Gouda, or “How-da” as the locals say, is a Dutch cheese named after the city of Gouda in the Netherlands. If truth be told, it is one of the most popular cheeses in the world, accounting for 50 to 60 percent of the world’s cheese consumption. It is a semi-hard cheese celebrated for its rich, unique flavour and smooth texture. The original cheese markets in Gouda is one of the last standing commercial cheese markets in the Netherlands. Since the name is not protected, it has become a generic classification for all cheeses produced and sold under the name Gouda.
Gouda is typically made from pasteurised cow’s milk although some artisan varieties use sheep’s or goat’s milk to produce cheeses that are going to be aged for a long time. Boerenkaas is a typical variety of unpasteurised Gouda cheese produced by the farmers from milk of cow’s grazing on the natural, low pastures of Netherlands. There are seven different types of Gouda cheese, categorized depending on age. Graskaas is young Gouda ready to be consumed within weeks of production. On the other hand, is the extra aged, Overjarig cheese which has a full-flavoured, hard, golden interior and salty flavour reminiscent of a toffee. Between the spectrums is a variety of Dutch Gouda’s classified as per the texture and age – Jong, Jong belegen, Belegen, Extra belegen, and Oud. Each cheese gets increasingly firmer in texture and richer in flavour than earlier classification. The waxed rind of the cheese also changes by the age as soft, younger Dutch Gouda cheese are identified by yellow, orange, or red wax rinds white mature cheese have black wax coverings.
In America, smoother and less flavorful commercial Gouda is popular than Dutch Gouda. Artisans in Netherlands may produce Dutch Gouda using raw milk as well as pasteurized. To enhance the flavor of the cheese, herbs, seasonings, and nuts may be blended. In Netherlands, aged Gouda is commonly used to richen soups, sauces.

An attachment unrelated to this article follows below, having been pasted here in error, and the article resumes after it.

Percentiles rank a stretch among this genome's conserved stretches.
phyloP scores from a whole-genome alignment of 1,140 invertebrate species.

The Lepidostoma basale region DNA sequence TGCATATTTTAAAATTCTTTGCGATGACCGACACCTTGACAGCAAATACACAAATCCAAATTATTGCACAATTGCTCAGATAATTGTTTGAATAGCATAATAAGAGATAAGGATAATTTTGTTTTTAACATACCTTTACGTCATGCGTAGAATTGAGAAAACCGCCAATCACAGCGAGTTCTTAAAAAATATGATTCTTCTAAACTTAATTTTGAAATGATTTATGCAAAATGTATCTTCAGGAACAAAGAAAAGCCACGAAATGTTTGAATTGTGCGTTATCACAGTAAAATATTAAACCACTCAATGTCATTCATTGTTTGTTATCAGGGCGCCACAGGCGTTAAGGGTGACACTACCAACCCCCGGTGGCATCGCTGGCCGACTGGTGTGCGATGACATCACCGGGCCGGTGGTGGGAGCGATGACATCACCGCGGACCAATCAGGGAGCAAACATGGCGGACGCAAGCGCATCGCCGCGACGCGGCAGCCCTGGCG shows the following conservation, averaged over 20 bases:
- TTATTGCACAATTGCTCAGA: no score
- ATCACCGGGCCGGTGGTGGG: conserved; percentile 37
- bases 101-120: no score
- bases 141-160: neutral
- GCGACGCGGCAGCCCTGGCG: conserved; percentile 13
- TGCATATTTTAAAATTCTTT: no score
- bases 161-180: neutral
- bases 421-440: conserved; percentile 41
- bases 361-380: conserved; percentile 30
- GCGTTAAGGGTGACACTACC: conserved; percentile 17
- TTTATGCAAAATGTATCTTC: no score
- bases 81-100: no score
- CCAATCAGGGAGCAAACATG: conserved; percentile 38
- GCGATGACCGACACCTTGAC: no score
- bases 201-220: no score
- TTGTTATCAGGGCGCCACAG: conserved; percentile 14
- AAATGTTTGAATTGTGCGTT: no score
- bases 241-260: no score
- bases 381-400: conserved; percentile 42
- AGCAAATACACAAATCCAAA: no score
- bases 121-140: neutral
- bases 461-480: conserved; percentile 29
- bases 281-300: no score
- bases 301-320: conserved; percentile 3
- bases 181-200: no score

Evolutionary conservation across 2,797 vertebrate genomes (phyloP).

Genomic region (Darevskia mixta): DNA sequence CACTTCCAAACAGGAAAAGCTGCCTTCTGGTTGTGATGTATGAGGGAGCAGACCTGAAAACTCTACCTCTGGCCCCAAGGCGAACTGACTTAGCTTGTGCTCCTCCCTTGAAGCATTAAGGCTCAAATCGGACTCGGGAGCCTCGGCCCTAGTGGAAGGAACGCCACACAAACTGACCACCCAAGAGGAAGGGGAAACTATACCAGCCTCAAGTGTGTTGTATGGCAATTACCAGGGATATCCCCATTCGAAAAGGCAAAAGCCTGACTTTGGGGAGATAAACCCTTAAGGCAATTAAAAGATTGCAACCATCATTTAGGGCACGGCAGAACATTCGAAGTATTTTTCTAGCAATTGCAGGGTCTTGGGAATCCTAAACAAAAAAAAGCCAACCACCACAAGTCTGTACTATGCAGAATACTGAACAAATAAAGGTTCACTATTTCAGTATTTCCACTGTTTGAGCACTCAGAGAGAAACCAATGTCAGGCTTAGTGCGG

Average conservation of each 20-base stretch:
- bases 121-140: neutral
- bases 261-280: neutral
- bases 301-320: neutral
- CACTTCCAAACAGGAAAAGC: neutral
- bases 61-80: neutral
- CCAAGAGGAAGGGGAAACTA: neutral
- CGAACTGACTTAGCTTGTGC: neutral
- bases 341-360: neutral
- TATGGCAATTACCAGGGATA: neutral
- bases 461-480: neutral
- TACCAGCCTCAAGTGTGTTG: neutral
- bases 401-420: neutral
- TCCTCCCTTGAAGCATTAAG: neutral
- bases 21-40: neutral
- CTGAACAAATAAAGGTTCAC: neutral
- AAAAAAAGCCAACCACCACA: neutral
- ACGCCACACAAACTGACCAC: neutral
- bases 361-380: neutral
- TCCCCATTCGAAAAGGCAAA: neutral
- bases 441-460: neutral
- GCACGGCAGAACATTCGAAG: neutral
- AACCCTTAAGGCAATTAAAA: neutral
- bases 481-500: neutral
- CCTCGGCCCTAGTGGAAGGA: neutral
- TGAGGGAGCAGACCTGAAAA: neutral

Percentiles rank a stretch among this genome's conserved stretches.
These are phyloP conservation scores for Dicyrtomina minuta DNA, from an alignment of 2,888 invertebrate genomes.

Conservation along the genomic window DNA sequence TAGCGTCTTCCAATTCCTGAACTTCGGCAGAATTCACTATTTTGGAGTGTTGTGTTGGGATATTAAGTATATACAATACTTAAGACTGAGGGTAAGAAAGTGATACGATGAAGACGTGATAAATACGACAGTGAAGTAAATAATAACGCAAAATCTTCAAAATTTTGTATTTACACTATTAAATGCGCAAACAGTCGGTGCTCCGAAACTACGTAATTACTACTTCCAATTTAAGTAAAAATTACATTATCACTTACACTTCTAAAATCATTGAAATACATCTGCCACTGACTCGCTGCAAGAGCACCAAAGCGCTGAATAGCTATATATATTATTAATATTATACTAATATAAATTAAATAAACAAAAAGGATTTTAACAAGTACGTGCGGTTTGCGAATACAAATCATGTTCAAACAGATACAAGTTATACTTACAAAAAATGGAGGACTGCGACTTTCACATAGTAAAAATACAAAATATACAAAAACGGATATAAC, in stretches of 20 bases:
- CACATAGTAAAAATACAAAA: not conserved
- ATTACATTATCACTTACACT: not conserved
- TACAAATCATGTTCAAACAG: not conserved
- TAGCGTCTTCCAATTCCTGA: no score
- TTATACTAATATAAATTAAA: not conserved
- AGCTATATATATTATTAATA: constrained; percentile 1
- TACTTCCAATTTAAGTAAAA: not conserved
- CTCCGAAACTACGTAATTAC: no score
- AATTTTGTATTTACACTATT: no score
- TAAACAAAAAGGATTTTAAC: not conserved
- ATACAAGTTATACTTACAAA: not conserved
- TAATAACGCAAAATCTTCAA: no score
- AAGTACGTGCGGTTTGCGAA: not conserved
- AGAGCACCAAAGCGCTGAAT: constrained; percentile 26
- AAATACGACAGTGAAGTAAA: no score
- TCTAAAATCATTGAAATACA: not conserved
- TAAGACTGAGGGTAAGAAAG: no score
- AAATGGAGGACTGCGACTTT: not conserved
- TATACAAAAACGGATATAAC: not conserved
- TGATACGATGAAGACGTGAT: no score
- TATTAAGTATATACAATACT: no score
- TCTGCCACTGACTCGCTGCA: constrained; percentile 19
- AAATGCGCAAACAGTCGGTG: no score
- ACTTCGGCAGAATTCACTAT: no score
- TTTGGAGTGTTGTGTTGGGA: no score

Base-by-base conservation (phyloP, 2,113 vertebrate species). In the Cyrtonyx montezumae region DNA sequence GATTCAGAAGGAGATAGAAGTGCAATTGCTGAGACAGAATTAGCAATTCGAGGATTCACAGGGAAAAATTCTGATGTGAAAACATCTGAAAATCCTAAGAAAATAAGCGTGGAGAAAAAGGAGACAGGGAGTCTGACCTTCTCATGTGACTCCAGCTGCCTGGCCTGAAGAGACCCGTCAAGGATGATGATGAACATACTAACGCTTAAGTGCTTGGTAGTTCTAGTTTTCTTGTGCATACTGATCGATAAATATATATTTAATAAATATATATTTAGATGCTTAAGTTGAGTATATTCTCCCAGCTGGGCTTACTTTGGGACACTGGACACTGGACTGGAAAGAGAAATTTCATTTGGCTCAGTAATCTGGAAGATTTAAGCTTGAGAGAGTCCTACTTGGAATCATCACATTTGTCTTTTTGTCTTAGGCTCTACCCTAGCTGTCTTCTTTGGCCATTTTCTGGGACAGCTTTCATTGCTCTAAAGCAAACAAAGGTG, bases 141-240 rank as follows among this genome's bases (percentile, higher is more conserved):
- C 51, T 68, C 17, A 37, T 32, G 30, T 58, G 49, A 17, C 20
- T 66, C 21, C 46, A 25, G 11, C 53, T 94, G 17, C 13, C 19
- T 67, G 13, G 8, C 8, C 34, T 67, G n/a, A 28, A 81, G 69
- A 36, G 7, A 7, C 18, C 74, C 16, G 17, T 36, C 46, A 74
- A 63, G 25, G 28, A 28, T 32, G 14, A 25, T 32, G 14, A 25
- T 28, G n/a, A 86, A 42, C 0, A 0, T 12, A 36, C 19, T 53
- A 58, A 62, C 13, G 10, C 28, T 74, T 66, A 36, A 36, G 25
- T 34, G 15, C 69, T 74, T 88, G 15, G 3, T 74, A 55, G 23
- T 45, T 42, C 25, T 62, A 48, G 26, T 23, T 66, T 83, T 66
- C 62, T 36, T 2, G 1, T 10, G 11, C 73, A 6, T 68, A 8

Young Goudas are best paired with beer while medium cheeses taste best when paired with a fruity Riesling or Chenin Blanc. A well aged Gouda complements wines that are deeply flavored such as a rich Merlot or Shiraz. Gouda cheese may be grated, sliced, cubed or melted. It may be used as a table cheese or dessert cheese.
SMOKED GOUDA MASHED POTATOES
Fancying up mashed potatoes can take a plain Jane dish and make it a stand out yummy. Sorry if your name is Jane. What better to make something stand out than smoked gouda? Oh baby. It’s yummy. Add 1 cup for a hint of smokey goodness, and 2 cups for a heavier handed approach. Or maybe your tastes will fall somewhere in between. This is a fabulous twist on your standard taters. Live a little, right?
Time to Make It: about 30 minutes
Yield: Serves 6 to 8
6 large russet potatoes
6 cups chicken broth
1/2 cup butter
4 oz cream cheese
1 tsp salt
1/2 tsp white pepper
1 to 2 cups shredded smoked Gouda Cheese
1. Bring the chicken broth to a boil in a large stockpot. (If you need more liquid to cover your potatoes, you can add in water.)
2. Meanwhile, peel and rinse the potatoes. Cut them into bite-size pieces. Pace them in the chicken broth. Return to a boil, reduce heat to medium low, and simmer until potatoes are soft, about 10 to 15 minutes depending on the size of pieces.
3. Drain the liquid from the potatoes. Add in butter, cream cheese, salt, and pepper. Use a hand mixer to whip until smooth, or mash together with a potato masher until cheese and butter are melted.
4. Mix in the Smoked Gouda until cheese is melted. Serve hot.